the weblog of Alan Knox

Viola on Worship

Posted by on Dec 16, 2010 in blog links, worship | 9 comments

Viola on Worship

No, this is not about a musical arrangement for the viola, but about an interview that Modern Reformation Magazine did with Frank Viola.

Frank tells us about it in his post (appropriately titled) “Interview with Modern Reformation Magazine.”

There are several good questions and answers in this interview. One question about “the future of the emerging/emergent church movement” shows that the interviewer may not have known that much about Frank.

I really appreciated one question/answer in particular:

MR [Modern Reformation]: What does it mean to live a life of worship? How has worship shaped your understanding of God?

Frank: Worship doesn’t lead to Jesus Christ. Jesus Christ leads to worship. Worship hasn’t shaped my understanding of God. The Lord Jesus Christ has. Knowing Christ intimately and exploring His riches leads to love, adoration, worship, awe, and sheer amazement. Living by Christ is a life of love and awe. He’s the most incredible person in the universe. When we get a sighting of Him, we are forced to fall on our knees in adoration. This is more exciting and more real than what Christians typically mean when they use the word “worship.” So it’s been my experience anyway.

What do you think of Frank’s statement about worship and the relationship between God, Jesus Christ, worship, and life?


Comments are closed. If you would like to discuss this post, send an email to alan [at] alanknox [dot] net.

  1. 12-16-2010

    I think the statement, “Worship doesn’t lead to Jesus Christ. Jesus Christ leads to worship”, is spot on. That is a powerful statement and revelation.

    I would suggest that too often we try to do the opposite. I am going to meditate on that for a while…..

  2. 12-16-2010

    Yes, deep thought for the day.
    Worship must be a response by our heart based on our recognition of our relationship with God.

    Singing ‘worship’ songs, may remind us, and get our thoughts on God. If the relationship is broken singing “I love you” songs … well they may help repair the relationship.

    I don’t know. I think I can see it going both ways.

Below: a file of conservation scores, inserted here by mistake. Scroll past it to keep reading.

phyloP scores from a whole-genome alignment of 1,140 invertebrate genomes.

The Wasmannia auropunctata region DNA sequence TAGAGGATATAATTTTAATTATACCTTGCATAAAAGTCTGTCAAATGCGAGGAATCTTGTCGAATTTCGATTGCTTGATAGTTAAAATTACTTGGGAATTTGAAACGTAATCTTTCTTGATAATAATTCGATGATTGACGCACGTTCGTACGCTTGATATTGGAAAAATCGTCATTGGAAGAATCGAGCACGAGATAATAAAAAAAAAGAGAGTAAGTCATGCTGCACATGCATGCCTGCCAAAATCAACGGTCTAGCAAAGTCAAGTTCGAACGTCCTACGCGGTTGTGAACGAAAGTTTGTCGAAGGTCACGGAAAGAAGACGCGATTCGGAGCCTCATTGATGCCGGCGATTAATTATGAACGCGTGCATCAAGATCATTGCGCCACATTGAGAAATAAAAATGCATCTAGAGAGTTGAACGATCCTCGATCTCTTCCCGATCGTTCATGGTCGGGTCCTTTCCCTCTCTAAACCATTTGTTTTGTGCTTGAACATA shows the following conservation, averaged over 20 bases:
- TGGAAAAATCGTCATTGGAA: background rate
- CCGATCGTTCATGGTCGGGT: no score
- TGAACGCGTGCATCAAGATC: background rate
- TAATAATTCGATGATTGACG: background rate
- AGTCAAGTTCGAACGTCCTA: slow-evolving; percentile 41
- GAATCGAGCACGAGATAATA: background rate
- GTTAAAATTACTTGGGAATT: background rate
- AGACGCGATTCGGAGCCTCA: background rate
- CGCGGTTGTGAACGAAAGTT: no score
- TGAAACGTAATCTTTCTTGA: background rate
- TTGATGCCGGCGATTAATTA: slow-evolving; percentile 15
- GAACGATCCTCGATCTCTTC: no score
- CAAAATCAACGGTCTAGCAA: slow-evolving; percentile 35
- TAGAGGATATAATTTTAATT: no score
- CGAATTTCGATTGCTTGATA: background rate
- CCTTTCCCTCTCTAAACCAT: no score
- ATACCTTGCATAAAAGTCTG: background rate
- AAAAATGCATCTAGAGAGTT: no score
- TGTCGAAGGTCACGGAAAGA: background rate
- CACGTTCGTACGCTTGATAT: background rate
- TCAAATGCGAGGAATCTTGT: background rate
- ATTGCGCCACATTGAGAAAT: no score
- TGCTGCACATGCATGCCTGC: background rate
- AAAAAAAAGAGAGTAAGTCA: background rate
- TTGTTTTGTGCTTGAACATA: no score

3. 12-16-2010


    I think I agree with you. I’m still thinking through this one.


    What about worship other than singing?


  4. 12-16-2010

    Yes Alan, singing is just the easy example. But doing other acts of worship/love may help trigger or refocus our hearts. When you get stuck in a rut, sometimes doing something will help.

    I think Viola’s comment is great. Ideally our love should come as a response to who Jesus is. But I think there are times when taking a step of an action of love, even when our heart is not with it, will start the process of re-aligning our hearts. It is best when we do the right thing because we want to… but when we don’t want to, starting to do it anyways may lead us to wanting to.

    Not sure if that makes any sense…

  5. 12-16-2010

    Absolutely agree with Frank on this one. I recall many a church service where I would strain and strive to “enter in” to God’s presence through worship (or rather, that which I referred to as “worship”). What a relief when I got free from all that unnecessary bondage.

    More so, I recall the first time sitting around in fellowship with some brothers that I said the word “hallelujsh” in direct response to something unique I saw of the Lord Jesus Christ in that moment. It was raw and it was real. The adoration of my heart was spurred by the revelation of Christ I received as I broke bread with other members of His Body, and man was it awesome.

  6. 12-17-2010


    Thanks. That helps me understand what you were talking about.

    I like to think of it like this: Through our relationship with Jesus Christ, we begin to know God (who includes Jesus Christ, of course). This causes us to worship him – in song, but in many other ways as well. Through that life of worship, we come to know God even more, which in turns causes us to worship more…


    Isn’t it awesome that we don’t have to invoke God or entice him to appear or “enter in”? He is here, and he has “entered in” us.


  7. 12-17-2010


    I agree with Frank, and would add that worship has to do with what we do with the whole of our life, including times when we meet together,and sing. Anything less is not worship!

  8. 12-17-2010

    Absolutely, Alan! And what a joy it is!

  9. 12-19-2010

    Aussie John,

    Yes. I think the OT prophets and Jesus made it clear that God is not interested in our “worship times” if the read of our lives do not demonstrate worship to him.


    Yes, it is.